FDA Cracking Down on Eye Care Professionals -5668

October 5th, 2011
FDA Cracking Down on Eye Care Professionals -5668

The growth in LASIK technology to improve the eyesight of customers has fired up officials at the US Federal Drug Administration. It seems the latter has decided to crack down on eye care specialists, who may be miss-selling the technology and / or making false safety claims.

The FDA recently sent out a letter warning eye surgeons against false and dangerous advertising that is likely to mislead potential customers. In the letter, the FDA also said they were giving the practitioners just 90 days to get their house in order. Failure to do so will see regulatory action being taken against them. The FDA in the US has a lot more power than any equivalent organisation in the UK.

Erica Jefferson who works for the Federal Drug Administration told reporters: “It’s about the false claims and not adequately providing consumers with information about the risks associated with the procedure.”

The recent letter sent out by the FDA is the second action in two years. In 2009 they issued a similar warning about false claims and advertising. At the same time the Federal Trade Commission (FTC) also issued guidance, which said:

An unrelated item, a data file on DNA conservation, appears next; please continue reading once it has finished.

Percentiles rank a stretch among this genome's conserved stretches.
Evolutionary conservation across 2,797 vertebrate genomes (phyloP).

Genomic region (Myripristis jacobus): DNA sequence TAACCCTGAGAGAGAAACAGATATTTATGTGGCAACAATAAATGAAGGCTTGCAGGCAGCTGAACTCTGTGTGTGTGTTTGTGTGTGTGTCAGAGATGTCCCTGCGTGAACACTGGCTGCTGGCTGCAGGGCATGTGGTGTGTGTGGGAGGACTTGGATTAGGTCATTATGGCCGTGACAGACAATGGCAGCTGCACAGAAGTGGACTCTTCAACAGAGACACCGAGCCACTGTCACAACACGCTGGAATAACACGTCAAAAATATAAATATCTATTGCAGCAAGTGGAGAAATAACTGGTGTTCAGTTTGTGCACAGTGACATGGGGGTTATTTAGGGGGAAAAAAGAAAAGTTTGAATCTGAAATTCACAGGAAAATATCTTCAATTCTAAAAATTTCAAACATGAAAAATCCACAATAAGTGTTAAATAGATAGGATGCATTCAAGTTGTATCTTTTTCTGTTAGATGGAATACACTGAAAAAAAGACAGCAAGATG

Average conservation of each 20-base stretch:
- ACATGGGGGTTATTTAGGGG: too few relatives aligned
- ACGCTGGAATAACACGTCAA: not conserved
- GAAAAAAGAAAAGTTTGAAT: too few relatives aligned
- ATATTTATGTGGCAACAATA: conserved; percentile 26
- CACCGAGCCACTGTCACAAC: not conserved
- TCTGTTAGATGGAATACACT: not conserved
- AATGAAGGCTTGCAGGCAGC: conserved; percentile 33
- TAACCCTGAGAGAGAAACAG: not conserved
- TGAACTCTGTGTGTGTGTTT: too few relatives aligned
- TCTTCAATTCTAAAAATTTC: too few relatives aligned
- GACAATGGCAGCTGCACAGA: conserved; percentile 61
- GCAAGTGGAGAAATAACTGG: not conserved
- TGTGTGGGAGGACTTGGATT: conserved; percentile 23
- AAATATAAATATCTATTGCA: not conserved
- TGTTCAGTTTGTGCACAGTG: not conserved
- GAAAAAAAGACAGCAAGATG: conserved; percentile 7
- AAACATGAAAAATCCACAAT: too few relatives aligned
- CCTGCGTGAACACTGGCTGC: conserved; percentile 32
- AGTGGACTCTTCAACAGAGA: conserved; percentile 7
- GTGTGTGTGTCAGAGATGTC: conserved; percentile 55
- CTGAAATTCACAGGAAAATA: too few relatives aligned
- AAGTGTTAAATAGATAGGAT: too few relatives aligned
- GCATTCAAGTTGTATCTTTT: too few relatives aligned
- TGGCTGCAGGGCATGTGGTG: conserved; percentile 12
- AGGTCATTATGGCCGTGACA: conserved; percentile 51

“A company must have a ‘reasonable basis’ for its claims before it runs an ad. For example, the statement, ‘clinical studies show that the laser used by Dr. X results in 20/20 vision 85 percent of the time,’ must be supported by clinical studies to that effect for Dr. Xs patients… Statements from satisfied customers are not sufficient to support a health or safety claim or any other claim that requires objective evaluation.”

LASIK surgery involves treating a patient requiring corrective eye surgery with a laser. The latter alters the shape of the cornea. But the treatment isn’t for everyone, and the FDA is worried that practitioners are falsely claiming that it is. Doing so not only contravenes advertising regulations but also potentially puts a patient at risk.

Most professionals agree that false advertising must be stamped out. For instance, Dr. Eric D. Donnenfeld a member of the American Society of Cataract and Refractive Surgery said: “A lot of patients make a decision based on an ad in a magazine or an audio clip on radio. There are a lot of very good doctors who advertise, but it doesn’t mean a doctor is good because he advertises or offers group discounts.

“We have to go beyond the advertising or Groupons and have to treat [LASIK] as a surgical procedure.”


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